If neither a journal nor a plan book seem quite right for you, start with a combination of the two and adjust from there. Just write down a bare skeleton (maybe weekly goals), and allow yourself and your kids to be flexible within those goals. Fill in the details as they accomplish each task and add new ideas and opportunities as they arise. Also, keep in mind that we learn 365 days a year, but you only have to document 180 days.
The required portfolio will contain samples of your children’s work. There are no rules for how many or what types of samples. If you use a structured curriculum, include some worksheets, assignments, and tests if you use them. Math usually fits into this category.
If you’re more relaxed, you’ll have to get more creative. For reading, consider including a book list. For writing, include some samples of your child’s written work – paragraphs, essays, poems, riddles, copies of letters they’ve written to family or friends, etc.
For social studies, consider including a book list (historical fiction, non-fiction, etc.), brochures and pictures from field trips, and titles of magazines, videos, and documentaries that would fit into this category. Use the same approach with science (brochures from fieldtrips, photos of experiments or projects, titles of magazines, book list, etc.).
Semiannual Progress Reports
The required semiannual progress report (usually required at the end of 90 days, and at the end of 180 days) can be a simple report card, or it can be a summary of topics studied and skills learned during the preceding 90-day period.
If you use the “summary” approach and use your computer for your plan book or journal, you can just copy and paste topics from those records into a page divided into the required subjects and add a statement regarding the number of days your child attended your homeschool during that period.
If you use the “report card” approach and don’t give grades in your homeschool, you can use “satisfactory” and “needs improvement” instead.
The high school level becomes a little more involved if your child is planning on going to college and applies for state scholarships. At that point, grade point average and SAT or ACT scores are needed. See my Homeschooling High School FAQ below for more information.
Is standardized testing required? Recommended?
Registering with an Option 3 association allows parents much more freedom to decide what’s best for their children. Most, if not all, of these associations leave the testing decision up to the parents. If you decide to use standardized tests, the results will be sent directly to you. You don’t have to report the scores to anyone else.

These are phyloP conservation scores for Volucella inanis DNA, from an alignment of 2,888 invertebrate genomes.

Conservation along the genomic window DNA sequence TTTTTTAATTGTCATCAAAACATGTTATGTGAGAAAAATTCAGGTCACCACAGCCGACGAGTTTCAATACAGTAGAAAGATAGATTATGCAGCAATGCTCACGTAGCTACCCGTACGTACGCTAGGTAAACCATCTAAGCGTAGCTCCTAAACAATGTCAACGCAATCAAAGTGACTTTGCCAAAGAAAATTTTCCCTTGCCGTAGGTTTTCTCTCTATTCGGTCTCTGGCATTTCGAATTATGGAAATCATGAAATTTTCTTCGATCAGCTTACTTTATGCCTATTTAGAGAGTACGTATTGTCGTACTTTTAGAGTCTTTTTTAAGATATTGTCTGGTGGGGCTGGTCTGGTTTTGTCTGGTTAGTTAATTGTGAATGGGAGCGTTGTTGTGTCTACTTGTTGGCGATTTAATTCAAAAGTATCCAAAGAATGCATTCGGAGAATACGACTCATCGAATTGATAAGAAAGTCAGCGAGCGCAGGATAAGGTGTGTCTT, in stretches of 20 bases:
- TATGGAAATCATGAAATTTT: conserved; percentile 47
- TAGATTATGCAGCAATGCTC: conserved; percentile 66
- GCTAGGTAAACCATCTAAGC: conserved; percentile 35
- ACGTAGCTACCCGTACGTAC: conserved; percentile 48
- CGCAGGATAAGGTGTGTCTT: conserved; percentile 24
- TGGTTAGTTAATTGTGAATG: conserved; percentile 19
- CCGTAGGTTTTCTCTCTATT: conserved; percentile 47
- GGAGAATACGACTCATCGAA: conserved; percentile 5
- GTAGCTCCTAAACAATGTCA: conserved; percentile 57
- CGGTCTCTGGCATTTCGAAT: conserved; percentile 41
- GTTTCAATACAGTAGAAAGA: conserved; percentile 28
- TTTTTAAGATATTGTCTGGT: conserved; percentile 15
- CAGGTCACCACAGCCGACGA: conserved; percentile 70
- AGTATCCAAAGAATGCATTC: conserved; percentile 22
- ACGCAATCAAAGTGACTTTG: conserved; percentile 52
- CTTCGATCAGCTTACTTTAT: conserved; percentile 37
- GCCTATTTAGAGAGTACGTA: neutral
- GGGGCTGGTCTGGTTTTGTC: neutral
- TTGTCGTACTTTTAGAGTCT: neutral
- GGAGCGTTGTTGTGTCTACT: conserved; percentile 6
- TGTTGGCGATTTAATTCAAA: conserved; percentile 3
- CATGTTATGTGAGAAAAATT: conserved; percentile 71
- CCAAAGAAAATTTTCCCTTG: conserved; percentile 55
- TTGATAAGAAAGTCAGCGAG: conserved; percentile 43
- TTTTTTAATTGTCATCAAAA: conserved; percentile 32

Testing can be helpful in reassuring reluctant husbands, family, and friends, but they can also cause stress for parents and children.
If you decide to test, remember that tests really have nothing to do with learning. They’re normed on public school students, not homeschooled students, so they don’t accurately reflect the broad range of knowledge that is typical of homeschooled students.
In addition, they’re usually administered with time restrictions. This penalizes homeschoolers who aren’t as experienced working under conditions with artificial time constraints. We tend to give our children time to think through problems. We value quality and accuracy over speed. (After all, there are very few situations where doing a math problem in five seconds flat will ever be a life or death situation.)
To complicate things even more, sometimes the tests are published by the same company that publishes public school textbooks. The tests are developed to correlate with what’s taught in the textbooks, so if your children aren’t using their textbooks in the areas of social studies and science, then they’re not going to score well in those areas. The texts/tests may cover American History in the 5th grade, for example, but your 5th-grader studied Ancient History instead.
So what’s the use in testing? As mentioned before, they tend to reassure spouses, parents, and friends. And sometimes it reassures moms, too. The scores will give you a general idea of how your child is doing in the tested subject areas when compared to publicly schooled students.
If you decide to test, consider skipping the science and social studies portions and just focus on the reading, language arts, and math sections. These three sections are more skill-related and depend less on content that may correlate with a specific text.
Also, keep in mind that many sections of the test will have time limits, so help your children become more comfortable with timed situations before administering the test.
And finally, if you decide to test, keep in mind what the test scores actually mean. Don’t expect your child to do advanced work just because they score at a higher level. If test results indicate that your child scored at a high school level in math, it doesn’t mean that she can do high school-level math. It just means that she answered as many questions correctly as the high school students they used to “norm” the test.
Your children may be above the “norm” for their age group, but whether or not they’re ready for Algebra is another matter entirely. You’ll know when they’re ready to progress to each stage of learning. Don’t let the test scores replace your own judgement.
Homeschooling High School
Can I homeschool my high school student? How difficult is it?